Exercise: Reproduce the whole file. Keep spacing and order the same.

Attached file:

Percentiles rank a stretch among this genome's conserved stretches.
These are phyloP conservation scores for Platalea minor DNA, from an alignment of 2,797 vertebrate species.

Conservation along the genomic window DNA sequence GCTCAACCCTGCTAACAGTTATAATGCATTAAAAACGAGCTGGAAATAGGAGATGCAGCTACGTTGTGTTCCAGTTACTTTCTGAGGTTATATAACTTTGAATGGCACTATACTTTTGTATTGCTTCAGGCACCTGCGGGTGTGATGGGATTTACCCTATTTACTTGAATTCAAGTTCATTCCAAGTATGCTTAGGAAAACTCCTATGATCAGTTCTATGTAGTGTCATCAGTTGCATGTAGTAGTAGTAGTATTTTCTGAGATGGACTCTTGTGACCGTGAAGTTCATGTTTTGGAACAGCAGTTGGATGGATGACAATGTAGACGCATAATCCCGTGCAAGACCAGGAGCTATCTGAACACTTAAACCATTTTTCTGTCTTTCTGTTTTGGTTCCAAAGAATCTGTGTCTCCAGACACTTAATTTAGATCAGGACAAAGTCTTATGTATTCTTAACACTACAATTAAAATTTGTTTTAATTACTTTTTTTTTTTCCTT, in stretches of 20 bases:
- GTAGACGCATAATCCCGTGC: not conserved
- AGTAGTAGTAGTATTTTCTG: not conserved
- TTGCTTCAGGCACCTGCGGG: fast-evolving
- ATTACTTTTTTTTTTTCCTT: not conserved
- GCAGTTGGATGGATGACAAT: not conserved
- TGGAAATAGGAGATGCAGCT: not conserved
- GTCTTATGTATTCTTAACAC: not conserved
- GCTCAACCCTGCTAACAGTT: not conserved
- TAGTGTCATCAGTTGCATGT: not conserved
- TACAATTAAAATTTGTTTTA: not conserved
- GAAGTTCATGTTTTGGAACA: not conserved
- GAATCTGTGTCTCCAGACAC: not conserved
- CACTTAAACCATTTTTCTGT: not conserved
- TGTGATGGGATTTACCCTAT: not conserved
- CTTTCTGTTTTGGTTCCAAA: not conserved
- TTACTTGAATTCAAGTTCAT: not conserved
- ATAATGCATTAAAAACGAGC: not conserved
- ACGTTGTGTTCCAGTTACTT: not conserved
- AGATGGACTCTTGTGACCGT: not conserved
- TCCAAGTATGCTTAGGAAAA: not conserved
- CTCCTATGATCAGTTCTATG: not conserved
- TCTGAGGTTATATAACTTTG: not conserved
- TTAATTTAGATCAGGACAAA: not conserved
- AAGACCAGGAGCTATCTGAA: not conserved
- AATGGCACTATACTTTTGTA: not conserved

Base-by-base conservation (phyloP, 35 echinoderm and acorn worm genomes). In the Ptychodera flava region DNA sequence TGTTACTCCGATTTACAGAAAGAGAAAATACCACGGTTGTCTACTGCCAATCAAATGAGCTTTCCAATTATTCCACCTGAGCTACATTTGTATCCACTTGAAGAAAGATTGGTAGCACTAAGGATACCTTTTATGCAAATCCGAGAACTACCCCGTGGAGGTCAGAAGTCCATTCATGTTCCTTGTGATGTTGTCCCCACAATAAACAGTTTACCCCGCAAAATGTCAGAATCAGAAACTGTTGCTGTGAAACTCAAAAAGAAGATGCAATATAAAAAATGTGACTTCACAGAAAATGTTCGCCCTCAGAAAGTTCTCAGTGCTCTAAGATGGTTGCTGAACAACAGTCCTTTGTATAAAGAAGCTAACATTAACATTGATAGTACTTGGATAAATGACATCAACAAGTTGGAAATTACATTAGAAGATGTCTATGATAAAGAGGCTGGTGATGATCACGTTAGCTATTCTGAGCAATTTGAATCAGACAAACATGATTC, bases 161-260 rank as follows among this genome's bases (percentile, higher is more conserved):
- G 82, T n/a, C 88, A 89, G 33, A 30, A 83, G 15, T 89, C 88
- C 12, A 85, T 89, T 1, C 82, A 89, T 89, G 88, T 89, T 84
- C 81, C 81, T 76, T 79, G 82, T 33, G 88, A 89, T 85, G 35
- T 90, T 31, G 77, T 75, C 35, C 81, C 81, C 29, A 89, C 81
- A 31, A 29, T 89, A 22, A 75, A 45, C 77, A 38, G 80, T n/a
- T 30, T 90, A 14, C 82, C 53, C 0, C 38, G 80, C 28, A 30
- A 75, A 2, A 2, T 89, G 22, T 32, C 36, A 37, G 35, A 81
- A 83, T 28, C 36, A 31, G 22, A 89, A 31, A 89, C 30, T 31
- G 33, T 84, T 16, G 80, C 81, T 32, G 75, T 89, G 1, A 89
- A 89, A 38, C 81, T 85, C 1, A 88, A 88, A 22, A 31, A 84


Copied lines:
Percentiles rank a stretch among this genome's conserved stretches.
These are phyloP conservation scores for Platalea minor DNA, from an alignment of 2,797 vertebrate species.

Conservation along the genomic window DNA sequence GCTCAACCCTGCTAACAGTTATAATGCATTAAAAACGAGCTGGAAATAGGAGATGCAGCTACGTTGTGTTCCAGTTACTTTCTGAGGTTATATAACTTTGAATGGCACTATACTTTTGTATTGCTTCAGGCACCTGCGGGTGTGATGGGATTTACCCTATTTACTTGAATTCAAGTTCATTCCAAGTATGCTTAGGAAAACTCCTATGATCAGTTCTATGTAGTGTCATCAGTTGCATGTAGTAGTAGTAGTATTTTCTGAGATGGACTCTTGTGACCGTGAAGTTCATGTTTTGGAACAGCAGTTGGATGGATGACAATGTAGACGCATAATCCCGTGCAAGACCAGGAGCTATCTGAACACTTAAACCATTTTTCTGTCTTTCTGTTTTGGTTCCAAAGAATCTGTGTCTCCAGACACTTAATTTAGATCAGGACAAAGTCTTATGTATTCTTAACACTACAATTAAAATTTGTTTTAATTACTTTTTTTTTTTCCTT, in stretches of 20 bases:
- GTAGACGCATAATCCCGTGC: not conserved
- AGTAGTAGTAGTATTTTCTG: not conserved
- TTGCTTCAGGCACCTGCGGG: fast-evolving
- ATTACTTTTTTTTTTTCCTT: not conserved
- GCAGTTGGATGGATGACAAT: not conserved
- TGGAAATAGGAGATGCAGCT: not conserved
- GTCTTATGTATTCTTAACAC: not conserved
- GCTCAACCCTGCTAACAGTT: not conserved
- TAGTGTCATCAGTTGCATGT: not conserved
- TACAATTAAAATTTGTTTTA: not conserved
- GAAGTTCATGTTTTGGAACA: not conserved
- GAATCTGTGTCTCCAGACAC: not conserved
- CACTTAAACCATTTTTCTGT: not conserved
- TGTGATGGGATTTACCCTAT: not conserved
- CTTTCTGTTTTGGTTCCAAA: not conserved
- TTACTTGAATTCAAGTTCAT: not conserved
- ATAATGCATTAAAAACGAGC: not conserved
- ACGTTGTGTTCCAGTTACTT: not conserved
- AGATGGACTCTTGTGACCGT: not conserved
- TCCAAGTATGCTTAGGAAAA: not conserved
- CTCCTATGATCAGTTCTATG: not conserved
- TCTGAGGTTATATAACTTTG: not conserved
- TTAATTTAGATCAGGACAAA: not conserved
- AAGACCAGGAGCTATCTGAA: not conserved
- AATGGCACTATACTTTTGTA: not conserved

Base-by-base conservation (phyloP, 35 echinoderm and acorn worm genomes). In the Ptychodera flava region DNA sequence TGTTACTCCGATTTACAGAAAGAGAAAATACCACGGTTGTCTACTGCCAATCAAATGAGCTTTCCAATTATTCCACCTGAGCTACATTTGTATCCACTTGAAGAAAGATTGGTAGCACTAAGGATACCTTTTATGCAAATCCGAGAACTACCCCGTGGAGGTCAGAAGTCCATTCATGTTCCTTGTGATGTTGTCCCCACAATAAACAGTTTACCCCGCAAAATGTCAGAATCAGAAACTGTTGCTGTGAAACTCAAAAAGAAGATGCAATATAAAAAATGTGACTTCACAGAAAATGTTCGCCCTCAGAAAGTTCTCAGTGCTCTAAGATGGTTGCTGAACAACAGTCCTTTGTATAAAGAAGCTAACATTAACATTGATAGTACTTGGATAAATGACATCAACAAGTTGGAAATTACATTAGAAGATGTCTATGATAAAGAGGCTGGTGATGATCACGTTAGCTATTCTGAGCAATTTGAATCAGACAAACATGATTC, bases 161-260 rank as follows among this genome's bases (percentile, higher is more conserved):
- G 82, T n/a, C 88, A 89, G 33, A 30, A 83, G 15, T 89, C 88
- C 12, A 85, T 89, T 1, C 82, A 89, T 89, G 88, T 89, T 84
- C 81, C 81, T 76, T 79, G 82, T 33, G 88, A 89, T 85, G 35
- T 90, T 31, G 77, T 75, C 35, C 81, C 81, C 29, A 89, C 81
- A 31, A 29, T 89, A 22, A 75, A 45, C 77, A 38, G 80, T n/a
- T 30, T 90, A 14, C 82, C 53, C 0, C 38, G 80, C 28, A 30
- A 75, A 2, A 2, T 89, G 22, T 32, C 36, A 37, G 35, A 81
- A 83, T 28, C 36, A 31, G 22, A 89, A 31, A 89, C 30, T 31
- G 33, T 84, T 16, G 80, C 81, T 32, G 75, T 89, G 1, A 89
- A 89, A 38, C 81, T 85, C 1, A 88, A 88, A 22, A 31, A 84